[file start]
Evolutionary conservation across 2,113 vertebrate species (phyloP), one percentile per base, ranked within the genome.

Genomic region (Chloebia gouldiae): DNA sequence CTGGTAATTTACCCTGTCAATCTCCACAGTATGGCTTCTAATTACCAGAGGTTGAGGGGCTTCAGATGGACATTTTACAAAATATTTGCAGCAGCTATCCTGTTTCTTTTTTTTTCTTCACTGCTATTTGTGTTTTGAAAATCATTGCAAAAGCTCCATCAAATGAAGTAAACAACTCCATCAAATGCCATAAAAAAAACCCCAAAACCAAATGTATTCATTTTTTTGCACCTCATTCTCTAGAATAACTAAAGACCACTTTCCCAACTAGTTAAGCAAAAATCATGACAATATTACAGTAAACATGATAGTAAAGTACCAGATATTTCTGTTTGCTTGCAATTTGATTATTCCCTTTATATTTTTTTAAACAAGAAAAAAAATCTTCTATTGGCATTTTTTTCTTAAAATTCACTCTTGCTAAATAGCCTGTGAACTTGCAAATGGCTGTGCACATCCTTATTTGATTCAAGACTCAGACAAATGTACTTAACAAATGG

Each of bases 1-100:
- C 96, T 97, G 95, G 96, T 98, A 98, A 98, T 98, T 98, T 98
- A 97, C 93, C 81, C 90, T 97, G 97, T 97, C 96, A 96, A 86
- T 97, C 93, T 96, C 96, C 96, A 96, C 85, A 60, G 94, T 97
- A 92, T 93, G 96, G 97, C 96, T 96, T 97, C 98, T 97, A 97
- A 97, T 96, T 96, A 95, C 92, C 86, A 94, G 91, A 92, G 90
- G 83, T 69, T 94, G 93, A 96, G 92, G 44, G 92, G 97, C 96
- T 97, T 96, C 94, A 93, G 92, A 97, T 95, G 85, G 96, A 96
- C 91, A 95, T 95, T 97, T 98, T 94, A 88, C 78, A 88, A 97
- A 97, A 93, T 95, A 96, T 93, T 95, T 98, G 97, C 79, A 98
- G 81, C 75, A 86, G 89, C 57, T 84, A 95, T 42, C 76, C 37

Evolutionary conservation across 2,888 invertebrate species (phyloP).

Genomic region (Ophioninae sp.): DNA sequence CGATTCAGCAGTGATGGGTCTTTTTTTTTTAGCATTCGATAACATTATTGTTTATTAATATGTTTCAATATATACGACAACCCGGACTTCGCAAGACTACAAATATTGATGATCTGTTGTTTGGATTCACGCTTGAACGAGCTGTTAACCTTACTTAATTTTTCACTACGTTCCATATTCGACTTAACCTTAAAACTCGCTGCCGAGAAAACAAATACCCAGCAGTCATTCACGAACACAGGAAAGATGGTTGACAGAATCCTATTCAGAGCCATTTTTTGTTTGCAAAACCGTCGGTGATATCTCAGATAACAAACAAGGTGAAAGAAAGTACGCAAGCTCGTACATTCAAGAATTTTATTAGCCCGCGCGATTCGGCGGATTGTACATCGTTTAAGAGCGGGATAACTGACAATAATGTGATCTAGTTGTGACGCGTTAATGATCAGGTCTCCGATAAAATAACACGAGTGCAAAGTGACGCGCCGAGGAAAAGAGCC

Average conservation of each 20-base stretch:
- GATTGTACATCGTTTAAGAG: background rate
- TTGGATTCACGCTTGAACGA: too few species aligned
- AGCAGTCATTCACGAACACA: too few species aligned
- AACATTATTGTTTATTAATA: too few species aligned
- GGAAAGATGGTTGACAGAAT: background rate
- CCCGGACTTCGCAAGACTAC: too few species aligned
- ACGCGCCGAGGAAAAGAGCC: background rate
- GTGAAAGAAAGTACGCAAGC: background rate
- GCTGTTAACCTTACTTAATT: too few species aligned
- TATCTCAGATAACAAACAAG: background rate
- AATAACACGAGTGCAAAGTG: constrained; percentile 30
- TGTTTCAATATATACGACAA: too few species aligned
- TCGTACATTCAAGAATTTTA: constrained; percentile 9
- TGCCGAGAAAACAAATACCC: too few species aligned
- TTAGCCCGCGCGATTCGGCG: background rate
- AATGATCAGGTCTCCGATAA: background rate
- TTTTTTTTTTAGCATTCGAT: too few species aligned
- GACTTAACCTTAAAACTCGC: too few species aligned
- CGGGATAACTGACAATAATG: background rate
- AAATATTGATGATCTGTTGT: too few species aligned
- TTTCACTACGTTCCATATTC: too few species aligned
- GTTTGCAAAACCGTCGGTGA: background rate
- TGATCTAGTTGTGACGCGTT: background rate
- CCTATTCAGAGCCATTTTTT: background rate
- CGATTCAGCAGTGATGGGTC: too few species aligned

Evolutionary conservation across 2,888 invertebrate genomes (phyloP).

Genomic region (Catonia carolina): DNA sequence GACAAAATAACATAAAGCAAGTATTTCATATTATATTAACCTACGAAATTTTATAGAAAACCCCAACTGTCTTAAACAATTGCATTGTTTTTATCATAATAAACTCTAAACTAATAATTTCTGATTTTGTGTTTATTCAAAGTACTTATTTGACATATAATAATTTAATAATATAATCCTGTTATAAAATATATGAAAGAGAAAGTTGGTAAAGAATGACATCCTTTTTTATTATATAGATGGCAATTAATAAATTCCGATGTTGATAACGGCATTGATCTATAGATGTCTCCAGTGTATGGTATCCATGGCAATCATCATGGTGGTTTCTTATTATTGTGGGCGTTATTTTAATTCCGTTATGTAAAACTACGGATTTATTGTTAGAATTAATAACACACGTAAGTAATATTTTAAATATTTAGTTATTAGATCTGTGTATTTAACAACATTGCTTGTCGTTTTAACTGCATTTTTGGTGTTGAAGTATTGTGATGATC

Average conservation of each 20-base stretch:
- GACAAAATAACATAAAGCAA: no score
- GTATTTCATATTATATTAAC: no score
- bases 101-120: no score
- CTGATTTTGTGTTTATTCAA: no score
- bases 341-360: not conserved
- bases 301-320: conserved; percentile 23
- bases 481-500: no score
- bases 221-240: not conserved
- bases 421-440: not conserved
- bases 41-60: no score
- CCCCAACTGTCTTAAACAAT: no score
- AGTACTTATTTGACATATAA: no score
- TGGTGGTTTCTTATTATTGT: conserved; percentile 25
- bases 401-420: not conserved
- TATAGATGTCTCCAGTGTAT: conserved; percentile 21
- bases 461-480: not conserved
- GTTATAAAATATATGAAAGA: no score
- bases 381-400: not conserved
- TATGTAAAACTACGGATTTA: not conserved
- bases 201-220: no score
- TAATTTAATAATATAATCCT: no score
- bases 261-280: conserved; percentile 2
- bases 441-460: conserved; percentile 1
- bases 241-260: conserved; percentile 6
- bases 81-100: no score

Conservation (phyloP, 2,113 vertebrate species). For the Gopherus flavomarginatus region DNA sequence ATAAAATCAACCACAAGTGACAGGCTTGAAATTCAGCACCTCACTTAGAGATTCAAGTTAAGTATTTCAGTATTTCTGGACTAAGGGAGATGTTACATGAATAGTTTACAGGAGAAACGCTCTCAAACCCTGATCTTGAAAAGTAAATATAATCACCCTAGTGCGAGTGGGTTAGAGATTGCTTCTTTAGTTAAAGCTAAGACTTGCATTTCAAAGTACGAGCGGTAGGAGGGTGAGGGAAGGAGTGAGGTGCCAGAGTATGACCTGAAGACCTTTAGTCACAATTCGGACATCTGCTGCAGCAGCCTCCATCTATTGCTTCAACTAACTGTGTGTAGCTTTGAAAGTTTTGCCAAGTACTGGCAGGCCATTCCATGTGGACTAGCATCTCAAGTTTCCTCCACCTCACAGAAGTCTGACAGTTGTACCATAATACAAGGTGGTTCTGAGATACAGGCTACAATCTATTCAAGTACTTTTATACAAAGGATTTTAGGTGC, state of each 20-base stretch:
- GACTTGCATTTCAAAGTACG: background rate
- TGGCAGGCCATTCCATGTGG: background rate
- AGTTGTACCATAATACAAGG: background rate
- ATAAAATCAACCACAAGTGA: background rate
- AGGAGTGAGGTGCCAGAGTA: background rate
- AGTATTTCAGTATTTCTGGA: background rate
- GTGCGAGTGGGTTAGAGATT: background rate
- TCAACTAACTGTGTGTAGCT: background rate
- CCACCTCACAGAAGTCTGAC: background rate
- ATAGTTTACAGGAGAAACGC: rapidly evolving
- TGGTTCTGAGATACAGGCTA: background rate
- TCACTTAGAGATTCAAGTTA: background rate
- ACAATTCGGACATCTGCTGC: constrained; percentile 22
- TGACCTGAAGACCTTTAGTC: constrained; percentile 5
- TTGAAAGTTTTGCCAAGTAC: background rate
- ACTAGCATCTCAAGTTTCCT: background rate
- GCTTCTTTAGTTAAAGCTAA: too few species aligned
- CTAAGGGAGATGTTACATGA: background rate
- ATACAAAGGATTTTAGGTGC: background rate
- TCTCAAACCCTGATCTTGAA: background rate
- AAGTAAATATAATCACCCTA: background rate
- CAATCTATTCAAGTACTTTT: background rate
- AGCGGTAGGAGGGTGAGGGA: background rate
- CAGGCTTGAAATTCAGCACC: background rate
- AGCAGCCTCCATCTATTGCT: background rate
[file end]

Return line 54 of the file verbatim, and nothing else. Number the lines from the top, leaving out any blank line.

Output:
- bases 41-60: no score